“Terrorists in Manbij are constantly firing provocation shots. If the United States doesn’t stop this, we will stop it,” Foreign Minister Mevlut Cavusoglu was reported as saying on Tuesday.

“Our goal is not to clash with Russians, the Syrian regime or the United States, it is to battle the terrorist organization,” broadcaster Haberturk quoted him as saying.

“I must take whatever step I have to. If not, our future as a country is in jeopardy tomorrow. We are not afraid of anyone on this, we are determined... We will not live with fear and threats,” Cavusoglu said.

Photo: Turkish army tanks and armoured personnel carriers (APC) are seen near the Turkish-Syrian border in Hatay province, Turkey January 23, 2018. REUTERS/Umit Bektas

He later tweeted that a lieutenant had become the second Turkish soldier to be killed in the operation.


Preventing Turkey from driving Syrian Democratic Forces (SDF), the U.S.-backed umbrella group that is dominated by the YPG, out of Manbij is a central goal for Washington, U.S. officials say.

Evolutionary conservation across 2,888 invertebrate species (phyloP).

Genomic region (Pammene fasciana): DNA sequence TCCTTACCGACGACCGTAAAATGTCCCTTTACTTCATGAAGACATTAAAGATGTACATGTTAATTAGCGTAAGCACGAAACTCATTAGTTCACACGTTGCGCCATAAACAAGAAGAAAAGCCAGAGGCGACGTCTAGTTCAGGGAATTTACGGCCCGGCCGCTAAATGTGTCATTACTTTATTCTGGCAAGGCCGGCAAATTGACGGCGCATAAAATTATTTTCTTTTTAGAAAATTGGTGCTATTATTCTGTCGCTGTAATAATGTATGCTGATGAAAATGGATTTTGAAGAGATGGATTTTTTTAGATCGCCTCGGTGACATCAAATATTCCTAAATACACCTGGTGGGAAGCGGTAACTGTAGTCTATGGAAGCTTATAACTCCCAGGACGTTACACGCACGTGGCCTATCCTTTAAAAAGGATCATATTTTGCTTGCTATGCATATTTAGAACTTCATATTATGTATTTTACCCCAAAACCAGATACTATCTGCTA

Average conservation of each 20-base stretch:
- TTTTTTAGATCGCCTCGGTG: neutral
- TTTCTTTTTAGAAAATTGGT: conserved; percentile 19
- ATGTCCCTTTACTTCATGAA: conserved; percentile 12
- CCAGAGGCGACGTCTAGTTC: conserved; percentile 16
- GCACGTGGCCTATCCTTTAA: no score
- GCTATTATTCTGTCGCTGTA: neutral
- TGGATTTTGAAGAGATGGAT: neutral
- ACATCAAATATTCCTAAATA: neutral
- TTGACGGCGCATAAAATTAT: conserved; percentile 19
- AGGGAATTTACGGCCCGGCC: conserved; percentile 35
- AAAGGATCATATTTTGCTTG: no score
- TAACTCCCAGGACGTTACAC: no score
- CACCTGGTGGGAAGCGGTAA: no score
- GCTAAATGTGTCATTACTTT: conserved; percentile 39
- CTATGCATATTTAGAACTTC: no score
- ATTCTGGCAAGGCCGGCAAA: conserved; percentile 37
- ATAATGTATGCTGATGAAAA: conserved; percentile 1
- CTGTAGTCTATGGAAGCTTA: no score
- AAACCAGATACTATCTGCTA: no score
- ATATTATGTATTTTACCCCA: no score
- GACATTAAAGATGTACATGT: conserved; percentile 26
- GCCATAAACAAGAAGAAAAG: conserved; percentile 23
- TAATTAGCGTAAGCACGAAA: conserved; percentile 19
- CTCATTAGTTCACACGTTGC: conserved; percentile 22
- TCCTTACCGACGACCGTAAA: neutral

Manbij is part of a larger area of north Syria controlled by Kurdish-dominated forces. Unlike in Afrin, where no U.S. forces are stationed, 2,000 U.S. military personnel are deployed in the eastern region which extends for 400 km (250 miles) along Turkey’s border.

YPG spokesman Nouri Mahmoud said Turkish shelling on Monday had killed three people in the Syrian border town of Ras al-Ayn, pointing to the risk of widening hostilities along the frontier.
Turkish army vehicles are pictured near the Turkish-Syrian border in Hatay province, Turkey January 23, 2018. REUTERS/Umit Bektas

Ras al-Ayn is located in Kurdish-controlled territory some 300 km (190 miles) east of Afrin. It was one of several locations in northeast Syria targeted in cross-border attacks from Turkey on Monday, Mahmoud said.

The United States hopes to use the YPG’s control in northern Syria to give it the diplomatic muscle it needs to revive U.N.-led talks in Geneva on a deal that would end Syria’s civil war.

France, like the United States and Russia a permanent member of the U.N. Security Council, added its voice on Tuesday to the calls for Turkish restraint.

“I had the opportunity to tell my Turkish colleague (Cavusoglu) ... that this offensive worries us,” Foreign Minister Jean-Yves Le Drian told reporters in Paris.

Ankara has been infuriated by U.S. support for the YPG, which is one of several issues that have brought ties between Washington and its Muslim NATO ally close to breaking point.